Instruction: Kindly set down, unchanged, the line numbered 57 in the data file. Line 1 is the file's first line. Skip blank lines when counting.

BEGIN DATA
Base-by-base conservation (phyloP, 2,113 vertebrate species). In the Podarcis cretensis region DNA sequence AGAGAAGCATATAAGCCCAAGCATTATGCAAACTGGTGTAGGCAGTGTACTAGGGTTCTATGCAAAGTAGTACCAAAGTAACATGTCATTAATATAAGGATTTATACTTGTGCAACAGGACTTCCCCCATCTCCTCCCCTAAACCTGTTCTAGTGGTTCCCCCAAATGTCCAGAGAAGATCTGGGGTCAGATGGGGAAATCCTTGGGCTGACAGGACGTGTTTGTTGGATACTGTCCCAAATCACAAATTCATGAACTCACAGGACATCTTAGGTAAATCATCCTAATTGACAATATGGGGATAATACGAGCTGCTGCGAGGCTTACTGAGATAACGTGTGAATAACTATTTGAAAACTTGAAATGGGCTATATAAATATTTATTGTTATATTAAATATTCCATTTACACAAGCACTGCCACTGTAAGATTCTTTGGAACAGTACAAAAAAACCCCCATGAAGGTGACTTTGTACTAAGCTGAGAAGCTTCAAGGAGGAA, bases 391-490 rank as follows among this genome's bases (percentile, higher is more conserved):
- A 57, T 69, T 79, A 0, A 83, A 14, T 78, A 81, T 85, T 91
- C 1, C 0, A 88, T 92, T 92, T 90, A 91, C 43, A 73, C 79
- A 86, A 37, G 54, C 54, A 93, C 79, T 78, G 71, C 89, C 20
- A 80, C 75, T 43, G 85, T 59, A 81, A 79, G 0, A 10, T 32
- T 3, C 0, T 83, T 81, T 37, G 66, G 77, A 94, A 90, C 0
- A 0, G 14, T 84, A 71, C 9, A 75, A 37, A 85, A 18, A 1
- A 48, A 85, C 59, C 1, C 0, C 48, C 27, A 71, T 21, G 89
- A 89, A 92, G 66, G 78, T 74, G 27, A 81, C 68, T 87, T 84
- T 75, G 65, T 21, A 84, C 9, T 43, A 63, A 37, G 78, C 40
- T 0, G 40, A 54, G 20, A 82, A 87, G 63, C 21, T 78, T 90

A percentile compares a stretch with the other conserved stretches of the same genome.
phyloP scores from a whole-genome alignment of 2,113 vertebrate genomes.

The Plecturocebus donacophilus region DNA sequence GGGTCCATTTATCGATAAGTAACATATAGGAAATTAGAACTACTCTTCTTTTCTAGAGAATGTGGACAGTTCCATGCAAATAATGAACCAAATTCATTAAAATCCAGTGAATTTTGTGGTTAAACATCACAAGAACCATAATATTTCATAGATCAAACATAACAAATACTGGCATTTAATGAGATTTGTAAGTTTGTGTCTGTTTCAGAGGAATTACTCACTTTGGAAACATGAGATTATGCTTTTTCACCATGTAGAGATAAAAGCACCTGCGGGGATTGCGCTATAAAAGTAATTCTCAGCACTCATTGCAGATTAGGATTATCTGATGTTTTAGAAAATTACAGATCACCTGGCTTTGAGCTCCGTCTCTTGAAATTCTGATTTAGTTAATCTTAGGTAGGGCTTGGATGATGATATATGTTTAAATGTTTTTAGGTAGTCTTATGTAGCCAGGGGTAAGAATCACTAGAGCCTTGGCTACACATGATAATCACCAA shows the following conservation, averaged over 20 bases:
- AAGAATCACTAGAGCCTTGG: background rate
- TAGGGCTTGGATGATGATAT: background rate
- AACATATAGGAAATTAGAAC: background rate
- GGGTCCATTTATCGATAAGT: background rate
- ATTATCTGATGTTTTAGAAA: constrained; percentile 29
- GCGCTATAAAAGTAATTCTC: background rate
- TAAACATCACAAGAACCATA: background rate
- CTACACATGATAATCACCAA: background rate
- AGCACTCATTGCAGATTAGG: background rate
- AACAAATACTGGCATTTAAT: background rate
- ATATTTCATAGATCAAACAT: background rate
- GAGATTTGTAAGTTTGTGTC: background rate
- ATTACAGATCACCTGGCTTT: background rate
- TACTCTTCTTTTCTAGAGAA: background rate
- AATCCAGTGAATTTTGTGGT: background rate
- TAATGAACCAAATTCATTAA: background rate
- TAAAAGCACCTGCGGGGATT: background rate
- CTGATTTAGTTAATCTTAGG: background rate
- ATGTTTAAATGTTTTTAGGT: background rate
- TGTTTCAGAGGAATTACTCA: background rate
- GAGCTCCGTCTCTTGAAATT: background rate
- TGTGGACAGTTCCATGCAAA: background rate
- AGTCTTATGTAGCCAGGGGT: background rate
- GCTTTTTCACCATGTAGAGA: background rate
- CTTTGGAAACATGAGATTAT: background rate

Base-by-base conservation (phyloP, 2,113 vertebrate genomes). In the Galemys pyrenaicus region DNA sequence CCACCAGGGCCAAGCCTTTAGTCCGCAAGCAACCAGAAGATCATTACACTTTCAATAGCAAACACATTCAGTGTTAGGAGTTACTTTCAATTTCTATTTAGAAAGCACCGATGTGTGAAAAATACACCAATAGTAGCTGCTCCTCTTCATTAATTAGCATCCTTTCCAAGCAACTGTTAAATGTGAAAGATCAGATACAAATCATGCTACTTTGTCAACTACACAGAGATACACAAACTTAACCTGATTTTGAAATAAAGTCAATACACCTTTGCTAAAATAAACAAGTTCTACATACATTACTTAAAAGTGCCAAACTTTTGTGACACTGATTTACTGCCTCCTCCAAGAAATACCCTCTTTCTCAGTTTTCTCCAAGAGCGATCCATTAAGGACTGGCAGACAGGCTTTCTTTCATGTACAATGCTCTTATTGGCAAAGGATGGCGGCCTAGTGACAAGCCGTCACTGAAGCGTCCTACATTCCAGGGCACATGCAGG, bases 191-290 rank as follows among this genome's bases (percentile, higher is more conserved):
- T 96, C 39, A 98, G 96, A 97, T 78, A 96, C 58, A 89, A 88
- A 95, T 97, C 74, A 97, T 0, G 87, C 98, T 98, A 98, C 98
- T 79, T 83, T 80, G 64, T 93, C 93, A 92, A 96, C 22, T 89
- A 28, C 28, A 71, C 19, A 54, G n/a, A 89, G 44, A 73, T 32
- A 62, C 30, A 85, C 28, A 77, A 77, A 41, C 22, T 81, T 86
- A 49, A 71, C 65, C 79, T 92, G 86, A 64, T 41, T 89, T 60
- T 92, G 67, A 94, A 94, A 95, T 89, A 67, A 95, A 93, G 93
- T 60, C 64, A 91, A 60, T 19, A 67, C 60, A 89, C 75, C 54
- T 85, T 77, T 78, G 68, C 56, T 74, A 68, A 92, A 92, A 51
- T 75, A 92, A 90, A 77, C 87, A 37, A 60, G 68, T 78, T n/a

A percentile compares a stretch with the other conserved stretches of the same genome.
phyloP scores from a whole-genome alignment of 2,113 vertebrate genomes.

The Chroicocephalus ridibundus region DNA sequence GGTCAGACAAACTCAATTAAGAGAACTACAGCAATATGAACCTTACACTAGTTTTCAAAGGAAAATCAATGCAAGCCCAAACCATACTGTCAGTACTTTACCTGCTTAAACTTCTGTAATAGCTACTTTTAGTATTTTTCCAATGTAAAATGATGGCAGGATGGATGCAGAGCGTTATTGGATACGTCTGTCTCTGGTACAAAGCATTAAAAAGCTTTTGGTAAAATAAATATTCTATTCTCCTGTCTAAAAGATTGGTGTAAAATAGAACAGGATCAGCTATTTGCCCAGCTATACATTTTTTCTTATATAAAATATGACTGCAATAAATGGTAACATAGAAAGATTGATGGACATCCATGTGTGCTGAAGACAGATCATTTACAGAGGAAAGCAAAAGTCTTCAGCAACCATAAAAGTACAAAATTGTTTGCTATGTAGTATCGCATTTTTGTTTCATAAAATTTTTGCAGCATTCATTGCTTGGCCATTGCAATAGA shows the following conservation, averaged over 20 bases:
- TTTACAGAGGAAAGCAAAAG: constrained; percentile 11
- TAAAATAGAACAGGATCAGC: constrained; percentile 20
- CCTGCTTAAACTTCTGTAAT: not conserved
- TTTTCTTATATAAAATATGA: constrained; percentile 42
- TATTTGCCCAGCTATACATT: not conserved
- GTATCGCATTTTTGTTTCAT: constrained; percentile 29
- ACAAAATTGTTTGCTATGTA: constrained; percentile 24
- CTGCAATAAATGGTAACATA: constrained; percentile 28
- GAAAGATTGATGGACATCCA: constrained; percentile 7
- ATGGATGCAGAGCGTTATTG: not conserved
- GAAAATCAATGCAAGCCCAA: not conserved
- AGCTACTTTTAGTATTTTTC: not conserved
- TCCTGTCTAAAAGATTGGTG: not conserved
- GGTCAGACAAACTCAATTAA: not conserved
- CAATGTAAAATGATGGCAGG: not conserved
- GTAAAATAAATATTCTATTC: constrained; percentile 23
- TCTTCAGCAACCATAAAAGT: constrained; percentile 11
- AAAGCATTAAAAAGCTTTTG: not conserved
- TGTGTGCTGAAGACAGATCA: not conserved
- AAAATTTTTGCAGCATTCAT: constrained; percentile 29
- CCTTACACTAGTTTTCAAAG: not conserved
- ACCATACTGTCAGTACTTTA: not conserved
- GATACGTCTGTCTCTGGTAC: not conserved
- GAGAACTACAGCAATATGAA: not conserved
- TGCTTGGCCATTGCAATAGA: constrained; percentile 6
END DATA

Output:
- TTTTCTTATATAAAATATGA: constrained; percentile 42